Skarlett: Our guitarist will start with the first riffs and he will take them to our drummer, Luke, and they will play around a bit and get some ideas together. Lyrics and vocals go last, over the top of the rest of it when it’s all finished. I used to start writing little vocal parts while the guitars and the drums were being written, but I always found it was best to actually wait until the guys got an idea about where they wanted to go instrumentally and then listen back and get a vibe from the song and what I feel when I listen to the guys play it and how I connect to the song lyrically. So, my part goes on at the very end, when everybody else have played around with it. “Breaking The Habbit”, that’s another song I liked. Is there a habit that you cannot quit?

Skarlett: To start with I was listening to a lot Linkin Park, and obviously they have a song called “Breaking The Habbit”. It’s cool and that’s where my vibe comes from for it. A couple of years ago I suffered from a lot of anxiety. And it’s a bit like you are stuck in a circle and you go round and round. Like the only person that you can actually get out of your head is you. So, “Breaking The Habbit” was written about that, breaking the circle of anxiety and old bad habits, because it’s so easy to go round and get stuck in a loop than not changing anything. It’s about breaking up that cycle and changing for the better. What are your influences? The bands and artists that you grew up with?

Skarlett: Bullet For My Valentine were one of the first bands I’ve listened to in rock music. The “Poison” album and Linkin Park, In This Moment, Halestorm, Evanescence, Paparoach as well were big in my teens. I remember “Scars” coming out in the music channels, “Tears Don’t Fall” from Bullet For My Valentine, Evanescence “Bring Me To Life”. All those I remember quite clearly flicking through the music channels, and seeing the music videos. And I thought: “I really want to do this”, “I’d love being in a rock band and learn how to sing rock music”. Those bands really started off for me and made me actually do what I am doing now. Have you met any of them, got to know them? Maybe disappointed when meeting them in person?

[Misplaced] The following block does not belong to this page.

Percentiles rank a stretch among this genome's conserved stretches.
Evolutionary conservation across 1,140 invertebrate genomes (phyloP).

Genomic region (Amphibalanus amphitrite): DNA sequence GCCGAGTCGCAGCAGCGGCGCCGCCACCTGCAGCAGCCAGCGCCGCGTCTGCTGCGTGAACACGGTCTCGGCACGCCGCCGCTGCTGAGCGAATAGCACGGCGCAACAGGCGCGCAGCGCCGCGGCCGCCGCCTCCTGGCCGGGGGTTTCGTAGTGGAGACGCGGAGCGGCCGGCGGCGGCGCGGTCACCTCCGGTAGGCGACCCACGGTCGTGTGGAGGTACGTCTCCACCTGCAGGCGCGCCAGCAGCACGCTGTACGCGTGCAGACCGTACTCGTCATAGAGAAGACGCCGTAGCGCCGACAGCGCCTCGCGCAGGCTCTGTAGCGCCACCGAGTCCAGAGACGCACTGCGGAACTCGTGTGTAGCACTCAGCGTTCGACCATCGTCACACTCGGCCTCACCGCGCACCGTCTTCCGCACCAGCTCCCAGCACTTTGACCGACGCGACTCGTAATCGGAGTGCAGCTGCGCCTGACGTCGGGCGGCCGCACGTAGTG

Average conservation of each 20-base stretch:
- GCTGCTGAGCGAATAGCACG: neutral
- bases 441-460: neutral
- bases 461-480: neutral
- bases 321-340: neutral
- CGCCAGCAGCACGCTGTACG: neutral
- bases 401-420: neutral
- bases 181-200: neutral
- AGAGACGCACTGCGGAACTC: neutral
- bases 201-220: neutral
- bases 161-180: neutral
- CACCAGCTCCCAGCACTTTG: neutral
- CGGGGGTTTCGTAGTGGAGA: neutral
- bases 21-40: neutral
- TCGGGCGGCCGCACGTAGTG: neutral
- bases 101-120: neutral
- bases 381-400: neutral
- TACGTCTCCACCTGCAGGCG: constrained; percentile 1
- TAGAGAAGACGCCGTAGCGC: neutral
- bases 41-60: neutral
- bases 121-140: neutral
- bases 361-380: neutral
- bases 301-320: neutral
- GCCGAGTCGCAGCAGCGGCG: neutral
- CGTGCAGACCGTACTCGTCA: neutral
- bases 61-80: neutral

Skarlett: I’ve met Jacoby from Paparoach and to be honest he was super cool. We listened to “Break”  and he put a couple of our songs on and took us backstage, he was a really nice human. We haven’t had the chance to meet anyone else unfortunately. I’d love to meet Bullet For My Valentine, that would be awesome, because they are in the UK also… it’d be nice to meet your heroes that you were kind of being brought up with them and hopefully not be disappointed. Were you disappointed by Bullet For My Valentine’s last album, “Gravity”? Because, I didn’t like it!

Skarlett: Oh, I liked it. I like every single album they’ve released, because it’s been quite different to the last one, they change style per album, but I think album-wise my favourite is still “Poison”. I even liked “Fever”, even though a lot of people didn’t like that as much, but I quite liked that one. It has some poppy, polished elements into it. I do like the latest album, but it wasn’t my favourite. How did you cope with Covid when you were in lock down? What did you do?

Skarlett: Yeah, it’s been very difficult. When the lock down first started in March 2020, literally on the first day we were recording with Victor and that was the first day we were getting in and we got kicked out of the studio and got told “we are locked down, you can’t record”. And we thought “oh, my God, we can’t record this album we’ve been working on for two years”. So we got called back into the studio in August, when things started to open up briefly. So we went in, but we weren’t allowed together. So, we went and recorded “Invicta” individually. And then we were locked back down again. So, we managed to actually get the songs done through lock down, so I suppose in comparison with other bands it wasn’t as bad as for some other people, because we had an album to concentrate on, so when we weren’t recording we were looking at getting the artwork ready, the track list, putting finishing touches to the songs. So, we were still quite busy and we had a lot of stuff behind the scenes and we managed to get into the recording luckily, so we still could release it before the lockdown and then we had all the promotion for the album. So, it hasn’t been too bad. Although, we obviously want to tour for the album, we want to get out and gig. We’ve missed that a lot. We’ve missed seeing people. The only thing we could really do is release singles, promo and sell merchandise, so it’s definitely been hard. It was freedom day for us yesterday, when everything opened up in the UK (July 20th), which is nice and we are lucky. Covid’s not gone anywhere, but it’s nice that everything is open and that the venues are going to start bringing bands back again… What are you going to do if we have another lockdown in a few months?